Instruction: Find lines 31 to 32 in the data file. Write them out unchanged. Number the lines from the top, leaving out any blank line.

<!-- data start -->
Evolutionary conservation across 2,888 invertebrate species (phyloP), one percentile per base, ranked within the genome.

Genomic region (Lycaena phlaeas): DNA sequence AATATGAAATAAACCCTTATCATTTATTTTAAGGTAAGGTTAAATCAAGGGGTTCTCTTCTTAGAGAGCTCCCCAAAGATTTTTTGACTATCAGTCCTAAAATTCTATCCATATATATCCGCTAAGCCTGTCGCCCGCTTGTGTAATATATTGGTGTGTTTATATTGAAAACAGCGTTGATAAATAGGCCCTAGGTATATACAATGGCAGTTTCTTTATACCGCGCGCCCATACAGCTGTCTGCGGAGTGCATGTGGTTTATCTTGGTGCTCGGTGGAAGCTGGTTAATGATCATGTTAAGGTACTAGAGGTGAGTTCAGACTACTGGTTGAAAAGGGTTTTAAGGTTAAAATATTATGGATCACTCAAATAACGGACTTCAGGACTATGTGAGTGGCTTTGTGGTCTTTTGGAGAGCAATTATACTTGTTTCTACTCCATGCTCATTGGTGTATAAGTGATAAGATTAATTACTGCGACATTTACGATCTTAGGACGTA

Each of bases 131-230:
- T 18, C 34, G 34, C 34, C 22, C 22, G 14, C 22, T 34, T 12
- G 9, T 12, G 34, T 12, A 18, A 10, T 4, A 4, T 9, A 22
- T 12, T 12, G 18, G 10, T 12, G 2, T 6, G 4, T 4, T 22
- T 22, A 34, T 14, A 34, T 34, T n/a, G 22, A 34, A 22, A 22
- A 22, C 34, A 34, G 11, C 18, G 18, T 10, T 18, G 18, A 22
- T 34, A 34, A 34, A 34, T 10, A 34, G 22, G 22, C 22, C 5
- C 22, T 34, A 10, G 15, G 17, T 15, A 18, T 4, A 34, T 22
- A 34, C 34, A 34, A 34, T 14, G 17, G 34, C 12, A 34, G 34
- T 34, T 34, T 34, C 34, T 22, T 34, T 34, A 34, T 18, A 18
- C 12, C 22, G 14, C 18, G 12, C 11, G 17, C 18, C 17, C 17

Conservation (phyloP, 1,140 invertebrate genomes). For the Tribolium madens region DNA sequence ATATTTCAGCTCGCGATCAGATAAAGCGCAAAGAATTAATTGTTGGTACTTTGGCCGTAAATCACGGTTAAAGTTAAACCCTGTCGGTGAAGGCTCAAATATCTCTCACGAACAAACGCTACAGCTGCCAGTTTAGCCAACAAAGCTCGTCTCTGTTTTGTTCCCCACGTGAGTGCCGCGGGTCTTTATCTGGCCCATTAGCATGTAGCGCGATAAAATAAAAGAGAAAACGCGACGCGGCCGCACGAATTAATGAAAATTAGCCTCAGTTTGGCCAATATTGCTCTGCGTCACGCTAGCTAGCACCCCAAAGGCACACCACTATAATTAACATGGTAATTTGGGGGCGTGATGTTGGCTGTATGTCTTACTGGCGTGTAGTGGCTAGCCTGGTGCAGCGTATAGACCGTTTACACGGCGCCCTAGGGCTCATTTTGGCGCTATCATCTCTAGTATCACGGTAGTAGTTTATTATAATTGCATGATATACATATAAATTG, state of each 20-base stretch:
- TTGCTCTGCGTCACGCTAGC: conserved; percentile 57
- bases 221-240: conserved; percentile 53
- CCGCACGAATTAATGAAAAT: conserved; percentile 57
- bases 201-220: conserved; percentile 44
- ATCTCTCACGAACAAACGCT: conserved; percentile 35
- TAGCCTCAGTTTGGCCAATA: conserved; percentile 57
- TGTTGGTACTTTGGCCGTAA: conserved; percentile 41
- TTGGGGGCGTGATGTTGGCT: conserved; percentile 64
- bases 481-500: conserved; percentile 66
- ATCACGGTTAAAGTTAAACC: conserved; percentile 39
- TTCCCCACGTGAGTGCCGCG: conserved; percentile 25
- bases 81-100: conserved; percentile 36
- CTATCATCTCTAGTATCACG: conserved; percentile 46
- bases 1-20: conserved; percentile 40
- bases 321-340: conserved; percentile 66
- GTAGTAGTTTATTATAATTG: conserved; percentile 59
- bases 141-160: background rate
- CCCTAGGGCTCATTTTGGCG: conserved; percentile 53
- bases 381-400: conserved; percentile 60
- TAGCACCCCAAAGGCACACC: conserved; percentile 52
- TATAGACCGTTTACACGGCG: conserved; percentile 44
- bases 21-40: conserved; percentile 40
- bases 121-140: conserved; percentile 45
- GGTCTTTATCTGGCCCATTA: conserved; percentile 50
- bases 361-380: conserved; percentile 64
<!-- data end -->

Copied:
- bases 141-160: background rate
- CCCTAGGGCTCATTTTGGCG: conserved; percentile 53